Ethiopian Political Scientist Taye Woldesmiate Released from Prison
May 14, 2002
On the morning of May 14, 2002, Dr. Taye Woldesmiate was released from Karchale prison in Addis Ababa on appeal, after spending almost six years in prison. He reportedly was met outside the prison by a large crowd of supporters, including family members, journalists, and members of the Ethiopian Teachers' Association (ETA), of which Dr. Taye is president. On Friday, May 10, 2002, Dr. Taye's 15-year prison sentence was overturned on appeal before the High Court, and the judge reportedly issued an apology to him, stating that his 15-year sentence had been based on the wrong article of the Ethiopian criminal code. Instead, he said, the charges against Dr. Taye stipulated a maximum sentence of only five years. We understand that his actual release from the prison was delayed by four days to allow for all of the necessary paperwork to be completed.
Dr. Taye was arrested on May 30, 1996, and formally charged with terrorism and armed conspiracy against the government. It is believed that the actual reason for his arrest, however, was his peaceful activities as president of the ETA. The ETA is an independent union with 120,000 members. As president, Dr. Taye was especially vocal about the need for peace and democratic change in Ethiopia. In the early 1990s, the ETA became a target of government repression when it peacefully protested against education policy changes made by the government. In 1993, Dr. Taye was dismissed from his position at the University of Addis Ababa--along with 41 other university professors and staff--after signing a letter condemning violence used by government security forces in response to a student demonstration on campus against the independence referendum on Eritrea. Following a three-year trial, during which no credible evidence was produced to support the charges against him, Dr. Taye was sentenced to 15 years' imprisonment. He was denied credit for the time he had already served during the three-year trial. Subsequently the court granted Dr. Taye an appeal hearing, originally scheduled for August 1, 2001. The hearing was postponed nine times until the verdict was finally handed down last Friday.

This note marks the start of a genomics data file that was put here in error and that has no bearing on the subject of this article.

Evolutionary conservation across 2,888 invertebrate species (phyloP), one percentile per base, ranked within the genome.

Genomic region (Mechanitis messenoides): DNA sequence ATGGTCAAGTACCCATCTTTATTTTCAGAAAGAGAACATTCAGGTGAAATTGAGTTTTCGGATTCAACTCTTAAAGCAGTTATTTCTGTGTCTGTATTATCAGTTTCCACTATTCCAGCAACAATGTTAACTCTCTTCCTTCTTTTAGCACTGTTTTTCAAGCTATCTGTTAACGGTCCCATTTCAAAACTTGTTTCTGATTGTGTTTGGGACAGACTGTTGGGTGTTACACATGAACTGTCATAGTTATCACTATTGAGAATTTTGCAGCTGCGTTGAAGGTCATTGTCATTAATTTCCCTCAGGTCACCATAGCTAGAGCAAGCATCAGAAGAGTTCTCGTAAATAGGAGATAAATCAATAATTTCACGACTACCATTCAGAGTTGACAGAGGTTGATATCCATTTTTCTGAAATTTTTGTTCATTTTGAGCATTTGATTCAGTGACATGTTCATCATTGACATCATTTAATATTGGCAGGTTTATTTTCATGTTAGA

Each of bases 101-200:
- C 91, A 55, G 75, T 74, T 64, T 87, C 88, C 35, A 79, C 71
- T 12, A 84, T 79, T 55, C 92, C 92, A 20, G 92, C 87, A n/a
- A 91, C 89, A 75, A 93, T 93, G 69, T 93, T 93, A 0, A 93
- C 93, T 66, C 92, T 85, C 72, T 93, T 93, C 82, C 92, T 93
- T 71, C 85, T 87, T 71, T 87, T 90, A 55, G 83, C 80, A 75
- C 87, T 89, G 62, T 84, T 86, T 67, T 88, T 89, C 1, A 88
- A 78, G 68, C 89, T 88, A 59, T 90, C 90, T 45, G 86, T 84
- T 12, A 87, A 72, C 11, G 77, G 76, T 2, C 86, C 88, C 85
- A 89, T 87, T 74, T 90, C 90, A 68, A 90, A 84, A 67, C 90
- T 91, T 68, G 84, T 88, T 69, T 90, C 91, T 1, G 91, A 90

During most of his incarceration Dr. Taye was held under extremely harsh conditions which included lengthy solitary confinement, greatly reduced family visits, being handcuffed regularly, and being held in an unsanitary, overcrowded, and poorly ventilated cell with some 200 other prisoners. In September 2001, Dr. Taye was relocated to a private and more comfortable cell as a result of an agreement between the Dutch and Ethiopian governments. The Dutch authorities, who were working with the Ethiopian government to improve the education program in the Ethiopian prison system, reportedly agreed to provide funding for the program only if Dr. Taye was appointed its coordinator. Dr. Taye accepted the position with the understanding that he would be allowed to meet regularly with the teachers who would be assisting him in implementing the program.